This store requires javascript to be enabled for some features to work correctly.

Bev Sidders Skincare Glossary

Transforming Growth Factor Beta 3 (TGF-b3)

Transforming Growth Factor Beta 3 (TGF-b3), also known as sh-Polypeptide- 5  My new personal favorite protein (encoded by the TGFB3 gene) is making waves in skincare in the field of wound healing. (See microneedling and microchanneling). TGF-beta 3 enhances glycosaminoglycan production by mesenchymal stromal cells and stimulates scar-free healing.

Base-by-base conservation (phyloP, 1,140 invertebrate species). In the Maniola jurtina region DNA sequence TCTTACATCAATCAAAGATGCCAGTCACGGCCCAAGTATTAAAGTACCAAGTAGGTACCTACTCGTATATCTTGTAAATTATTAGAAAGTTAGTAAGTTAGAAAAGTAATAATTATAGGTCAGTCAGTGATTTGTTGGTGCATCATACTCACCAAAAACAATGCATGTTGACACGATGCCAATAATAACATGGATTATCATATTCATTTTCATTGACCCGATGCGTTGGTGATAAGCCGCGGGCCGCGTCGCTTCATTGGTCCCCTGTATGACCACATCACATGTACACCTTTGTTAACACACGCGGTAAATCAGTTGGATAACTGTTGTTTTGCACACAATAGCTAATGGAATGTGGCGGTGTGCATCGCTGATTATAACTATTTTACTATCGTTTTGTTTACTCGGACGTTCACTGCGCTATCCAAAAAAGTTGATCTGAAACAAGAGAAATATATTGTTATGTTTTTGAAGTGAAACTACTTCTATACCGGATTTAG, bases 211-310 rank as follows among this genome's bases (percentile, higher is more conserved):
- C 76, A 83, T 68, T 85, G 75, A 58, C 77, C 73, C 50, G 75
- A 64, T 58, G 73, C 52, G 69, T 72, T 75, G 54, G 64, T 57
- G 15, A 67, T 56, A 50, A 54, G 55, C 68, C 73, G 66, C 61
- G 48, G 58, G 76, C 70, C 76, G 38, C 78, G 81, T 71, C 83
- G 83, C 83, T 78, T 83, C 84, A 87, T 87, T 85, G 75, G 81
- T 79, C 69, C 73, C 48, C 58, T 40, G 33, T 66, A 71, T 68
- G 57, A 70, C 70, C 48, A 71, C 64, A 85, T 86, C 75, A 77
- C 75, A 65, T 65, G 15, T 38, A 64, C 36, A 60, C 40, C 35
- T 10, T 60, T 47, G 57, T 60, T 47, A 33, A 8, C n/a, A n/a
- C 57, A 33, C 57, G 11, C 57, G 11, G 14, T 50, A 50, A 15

In the following study, Occleston, Nicholas & Laverty, Hugh & O'Kane, Sharon & Ferguson, Mark. (2008). “Prevention and reduction of scarring in the skin by Transforming Growth Factor beta 3 (TGFbeta3): from laboratory discovery to clinical pharmaceutical,” Journal of biomaterials science. Polymer edition. 19. 1047-63. 10.1163/156856208784909345, it was found: “We have identified Transforming Growth Factor beta 3 (TGFbeta3) as a key regulator of the scar-free phenotype in embryonic healing. Exogenous addition of TGFbeta3 to cutaneous wounds in pre-clinical (adult) in vivo models reduces early extracellular matrix deposition and these molecules are deposited with a markedly improved architecture in the neodermis, resembling that of normal skin. This improvement of structural organization in the healing wound is self-propagating and leads to a reduction of subsequent scarring. TGFbeta3 has completed safety studies and entered human clinical trials. Data from these studies have demonstrated that TGFbeta3 in humans is safe and well tolerated.